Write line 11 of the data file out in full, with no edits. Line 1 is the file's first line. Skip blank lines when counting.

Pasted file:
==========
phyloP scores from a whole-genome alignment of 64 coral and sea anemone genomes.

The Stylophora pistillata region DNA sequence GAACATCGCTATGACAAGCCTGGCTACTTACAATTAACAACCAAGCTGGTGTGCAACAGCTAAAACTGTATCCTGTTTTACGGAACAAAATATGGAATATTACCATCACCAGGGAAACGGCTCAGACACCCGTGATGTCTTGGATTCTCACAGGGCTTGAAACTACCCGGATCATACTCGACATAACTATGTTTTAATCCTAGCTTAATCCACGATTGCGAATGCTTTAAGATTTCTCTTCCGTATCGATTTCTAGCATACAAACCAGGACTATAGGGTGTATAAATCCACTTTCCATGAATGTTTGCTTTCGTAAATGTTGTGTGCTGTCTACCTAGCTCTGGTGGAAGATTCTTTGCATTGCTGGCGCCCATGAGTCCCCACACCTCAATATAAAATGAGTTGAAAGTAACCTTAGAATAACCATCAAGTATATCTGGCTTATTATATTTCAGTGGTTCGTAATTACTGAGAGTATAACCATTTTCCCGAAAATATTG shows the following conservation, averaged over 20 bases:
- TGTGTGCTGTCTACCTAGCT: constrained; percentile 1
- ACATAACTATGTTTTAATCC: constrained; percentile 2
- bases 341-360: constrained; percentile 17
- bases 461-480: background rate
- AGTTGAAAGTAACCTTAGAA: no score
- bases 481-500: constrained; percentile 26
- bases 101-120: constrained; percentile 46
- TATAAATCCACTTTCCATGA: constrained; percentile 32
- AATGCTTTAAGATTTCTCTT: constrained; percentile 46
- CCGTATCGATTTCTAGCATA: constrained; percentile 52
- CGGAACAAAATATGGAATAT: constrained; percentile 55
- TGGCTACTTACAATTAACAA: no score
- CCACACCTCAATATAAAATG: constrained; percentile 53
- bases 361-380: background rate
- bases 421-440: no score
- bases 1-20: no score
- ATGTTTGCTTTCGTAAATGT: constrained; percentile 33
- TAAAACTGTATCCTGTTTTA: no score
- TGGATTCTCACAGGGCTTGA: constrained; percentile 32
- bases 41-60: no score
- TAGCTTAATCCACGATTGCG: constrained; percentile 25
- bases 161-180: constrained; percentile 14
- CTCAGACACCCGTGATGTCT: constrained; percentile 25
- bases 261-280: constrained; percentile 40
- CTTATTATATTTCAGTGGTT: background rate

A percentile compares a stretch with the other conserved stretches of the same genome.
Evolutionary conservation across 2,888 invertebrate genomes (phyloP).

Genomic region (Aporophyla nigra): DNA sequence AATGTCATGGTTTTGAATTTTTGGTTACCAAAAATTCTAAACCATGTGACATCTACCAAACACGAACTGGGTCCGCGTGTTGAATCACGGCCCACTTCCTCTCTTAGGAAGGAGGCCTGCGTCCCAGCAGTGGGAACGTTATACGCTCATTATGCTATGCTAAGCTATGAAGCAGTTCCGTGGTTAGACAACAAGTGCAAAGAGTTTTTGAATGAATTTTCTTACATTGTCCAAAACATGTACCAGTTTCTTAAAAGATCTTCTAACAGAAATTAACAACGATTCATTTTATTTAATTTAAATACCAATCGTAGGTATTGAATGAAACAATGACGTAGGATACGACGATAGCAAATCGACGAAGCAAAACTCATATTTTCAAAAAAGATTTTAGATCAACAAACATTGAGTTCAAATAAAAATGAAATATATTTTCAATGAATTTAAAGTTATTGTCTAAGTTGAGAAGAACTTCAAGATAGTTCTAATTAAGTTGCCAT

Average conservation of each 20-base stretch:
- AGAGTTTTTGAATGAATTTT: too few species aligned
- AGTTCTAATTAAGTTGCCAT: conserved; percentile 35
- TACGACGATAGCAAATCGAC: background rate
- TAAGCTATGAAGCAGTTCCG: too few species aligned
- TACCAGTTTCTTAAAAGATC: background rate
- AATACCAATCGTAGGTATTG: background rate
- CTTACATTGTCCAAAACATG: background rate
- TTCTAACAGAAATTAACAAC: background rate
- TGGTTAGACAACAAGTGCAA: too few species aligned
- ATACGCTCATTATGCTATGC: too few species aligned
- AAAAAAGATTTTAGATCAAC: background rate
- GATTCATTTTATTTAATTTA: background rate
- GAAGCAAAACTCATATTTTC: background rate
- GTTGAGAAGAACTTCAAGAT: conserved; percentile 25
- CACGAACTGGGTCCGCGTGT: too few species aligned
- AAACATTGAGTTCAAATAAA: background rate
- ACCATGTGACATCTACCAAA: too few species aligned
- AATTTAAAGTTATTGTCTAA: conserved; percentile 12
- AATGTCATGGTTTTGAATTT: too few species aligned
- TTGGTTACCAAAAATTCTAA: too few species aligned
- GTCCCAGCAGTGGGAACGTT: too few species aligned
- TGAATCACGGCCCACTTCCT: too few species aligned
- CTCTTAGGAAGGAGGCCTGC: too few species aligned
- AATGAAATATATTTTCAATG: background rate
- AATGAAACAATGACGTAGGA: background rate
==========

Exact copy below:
- AATGCTTTAAGATTTCTCTT: constrained; percentile 46